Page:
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Wednesday, 04 March 2009

Can I Have This Dance for the Rest of My Life?

By Frank M. Calabria

Last weekend, my wife and I went to a dance held at the Polish Community Center in Albany. As we entered the ballroom, I noticed on the far side of the room a number of men and women seated in wheel chairs. I soon learned that they were from a nearby nursing home and had been invited to be guests, at this evening’s dance, sponsored by Dance USA.

I thought it was an inspired idea. The program, for the evening, was designed to help our twelve guests become active participants, not merely observers, at the dance. Members of Dance USA had each volunteered to help out. To begin the evening program, each volunteer wheeled their passenger to the center of the dance floor and proceeded to whirl them around and around. I wondered how our guests felt being whirled about, an experience they probably never had had before.

The next part of the programs included parading our guests around the perimeter of the dance floor to the song, Could I Have This Dance for The Rest of My Life? Some drivers pushed their wheel chair from behind. Others took hold of the side handle of their wheel chair and began improvising dance step as they paraded their passenger round the floor. A few drivers chose to pull their wheel chair from in front, so that driver and passenger might make eye contact.

As I watched the parade of wheel chairs, I counted only ten chairs in motion. What happened, I wondered, to the occupants of the two remaining chairs? I looked in the direction where all twelve chairs had been located and notice that two chairs had remained in place.

I took a closer look and saw that nearby the two chairs, a couple were on their feet simulating the movements of a dance. I noted that this couple danced in time with the music with movements that were not ungraceful. They attempted to support each other by holding up their partner’s elbows. In light of their being aged and infirm, my admiration for their daring performance increased tenfold.

As they swayed to the music, I became more and more curious how it was that this one couple had chosen this course of action. At the end of the dance, I approached them to express not only my admiration, but also, to question them about their life story. Briefly, this is what Bill Jameson told me:

“We met at a dance over fifty years ago. I asked her to dance when the band played Can I Have This Dance for The Rest Of My Life? Ever since that evening, we have been dancing together.”

Jean Jameson added: “When we could no longer take adequate care of ourselves and take care of each other, we went to the nursing home where we now live. It is true that we are no longer young and we do have problems moving around, but that has not stopped us from dancing together.”

Their story brought tears to my eyes. Here was a couple who had had the courage to go their own way together. They continue to live out the lyrics of the song, Can I Have This Dance for The Rest Of My Life.

I’ll always remember the song they were playing,
The first time we danced and I knew.
As we swayed to the music and held to each other,
I fell in love with you.
Could I have this dance for the rest of my life?
Would you be my partner every night?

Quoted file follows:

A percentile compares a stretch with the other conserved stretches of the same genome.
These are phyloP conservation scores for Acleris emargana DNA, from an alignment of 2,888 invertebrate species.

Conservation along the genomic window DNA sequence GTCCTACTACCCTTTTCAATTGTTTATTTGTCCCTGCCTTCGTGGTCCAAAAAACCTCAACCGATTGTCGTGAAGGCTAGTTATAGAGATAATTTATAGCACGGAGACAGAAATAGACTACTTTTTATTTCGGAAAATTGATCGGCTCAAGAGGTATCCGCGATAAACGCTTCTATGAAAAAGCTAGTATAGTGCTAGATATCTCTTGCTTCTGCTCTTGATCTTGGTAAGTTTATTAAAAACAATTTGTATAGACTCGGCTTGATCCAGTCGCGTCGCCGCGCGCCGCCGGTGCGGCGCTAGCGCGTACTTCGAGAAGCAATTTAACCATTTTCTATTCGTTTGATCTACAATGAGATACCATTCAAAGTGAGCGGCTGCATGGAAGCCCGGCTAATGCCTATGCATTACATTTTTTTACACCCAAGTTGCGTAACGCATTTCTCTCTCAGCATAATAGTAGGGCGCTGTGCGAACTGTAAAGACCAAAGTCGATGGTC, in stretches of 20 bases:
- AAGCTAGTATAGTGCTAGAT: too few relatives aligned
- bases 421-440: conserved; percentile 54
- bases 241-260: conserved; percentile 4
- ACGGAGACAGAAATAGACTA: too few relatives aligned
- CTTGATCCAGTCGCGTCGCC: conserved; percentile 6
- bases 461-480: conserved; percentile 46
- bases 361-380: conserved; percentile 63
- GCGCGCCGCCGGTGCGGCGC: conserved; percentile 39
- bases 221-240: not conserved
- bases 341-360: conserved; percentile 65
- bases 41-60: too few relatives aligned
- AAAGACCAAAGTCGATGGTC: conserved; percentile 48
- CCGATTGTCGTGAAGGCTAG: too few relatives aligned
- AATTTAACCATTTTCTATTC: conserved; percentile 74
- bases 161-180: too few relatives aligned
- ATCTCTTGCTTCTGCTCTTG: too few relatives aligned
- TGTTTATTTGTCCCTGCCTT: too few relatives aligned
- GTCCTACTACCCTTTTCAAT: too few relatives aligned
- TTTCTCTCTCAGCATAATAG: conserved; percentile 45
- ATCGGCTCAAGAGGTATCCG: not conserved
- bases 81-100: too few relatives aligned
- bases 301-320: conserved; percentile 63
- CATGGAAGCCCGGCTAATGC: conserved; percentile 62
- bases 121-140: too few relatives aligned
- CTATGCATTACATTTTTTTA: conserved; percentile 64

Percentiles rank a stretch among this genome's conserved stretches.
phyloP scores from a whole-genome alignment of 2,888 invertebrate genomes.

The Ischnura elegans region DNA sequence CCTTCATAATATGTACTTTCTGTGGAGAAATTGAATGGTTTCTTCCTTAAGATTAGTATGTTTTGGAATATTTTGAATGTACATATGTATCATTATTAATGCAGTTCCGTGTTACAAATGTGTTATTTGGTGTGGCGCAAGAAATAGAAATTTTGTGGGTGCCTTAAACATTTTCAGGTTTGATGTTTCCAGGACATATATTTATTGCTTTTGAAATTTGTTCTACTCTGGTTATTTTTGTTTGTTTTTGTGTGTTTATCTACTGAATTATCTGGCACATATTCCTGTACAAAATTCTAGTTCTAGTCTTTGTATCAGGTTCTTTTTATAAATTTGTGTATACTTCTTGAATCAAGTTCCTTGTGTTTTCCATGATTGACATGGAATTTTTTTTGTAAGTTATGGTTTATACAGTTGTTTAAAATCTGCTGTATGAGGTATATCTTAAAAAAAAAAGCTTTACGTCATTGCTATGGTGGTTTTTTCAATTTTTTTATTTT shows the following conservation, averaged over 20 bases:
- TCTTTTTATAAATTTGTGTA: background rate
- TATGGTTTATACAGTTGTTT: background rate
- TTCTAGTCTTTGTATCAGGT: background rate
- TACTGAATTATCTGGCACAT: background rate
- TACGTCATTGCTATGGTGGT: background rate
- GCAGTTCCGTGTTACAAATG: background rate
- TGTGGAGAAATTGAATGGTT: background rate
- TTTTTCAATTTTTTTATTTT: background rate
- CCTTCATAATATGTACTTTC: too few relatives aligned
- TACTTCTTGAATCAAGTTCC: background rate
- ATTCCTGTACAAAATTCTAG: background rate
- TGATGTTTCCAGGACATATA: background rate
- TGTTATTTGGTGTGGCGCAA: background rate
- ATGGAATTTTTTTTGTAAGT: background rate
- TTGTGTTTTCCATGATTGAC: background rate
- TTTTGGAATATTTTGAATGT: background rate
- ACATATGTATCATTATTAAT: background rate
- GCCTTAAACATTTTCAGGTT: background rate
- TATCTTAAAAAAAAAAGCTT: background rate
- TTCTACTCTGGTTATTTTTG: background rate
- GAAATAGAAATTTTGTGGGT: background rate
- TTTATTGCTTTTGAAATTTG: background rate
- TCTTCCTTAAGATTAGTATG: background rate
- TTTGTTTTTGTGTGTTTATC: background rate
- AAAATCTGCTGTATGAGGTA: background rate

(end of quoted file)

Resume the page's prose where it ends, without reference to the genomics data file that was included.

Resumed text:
When we’re together it feels right.
Could I have this dance for the rest of my life?

When the dance ended, I walked to the parking lot arm-in-arm with my wife. I began humming the song that had brought this couple together. Suddenly, I realized that it was the same song my wife and I danced to when first we met.

Perhaps meeting this couple tonight was not just an accident but what C.G. Jung would call a “meaningful coincidence.” Whatever the explanation, I had found a couple to model ourselves after in the years ahead. We would “dance together for the rest of our lives…because it felt right.”

[EDITOR’S NOTE: Here is a video of the song sung by Anne Murray. 3:27 minutes]

[EDITORIAL NOTE: All elders, 50 and older, are welcome to submit stories for this blog. Instructions are here.]

Posted by Ronni Bennett at 02:30 AM | Permalink | Email this post



What a sensational story! It is inspiring to hear of couples so devoted to each other.
I think it's remembrances like that that this website is all about.

Chester Baldwin

What a beautiful story. Thanks for sharing.

Frank, this is priceless. My husband is in a wheelchair and loves to dance. He's even in a dance class. How well you told this story and how it needs to be told. Physically challenged people can do so much more that we think and they appreciate their abilities instead of their disabilities. Good job!

A lovely story, and a lovely song.

I had one slight wonder, a further reflection - how much choice did the wheelchair users have about the way they were "danced"?

I've seen situations where the fact that someone is old and a wheelchair user seems to lead to an assumption that they will be grateful for any intervention.

I use crutches and sometimes a wheelchair (wheeling myself); I HATE being pushed by other people, although friends are often keen to do so. I walk with the crutches and they push the empty wheelchair - so that I can sit down in it when I need to. Weird maybe but it works for me!
The older I get (72) the more determined I am to do things in the way that works for me.

Love will find a way!

This shared story brings shared memories. I too met my wife on the dance floor. It was the last dance of the evening. It took me that long to get the nerve to ask. Even then I didn't use words; only a gesture. I was so swept that she was in my arms, I forgot the song that was playing. That was over fifty years ago. Perhaps I'll adopt this one. Thank you, Frank.

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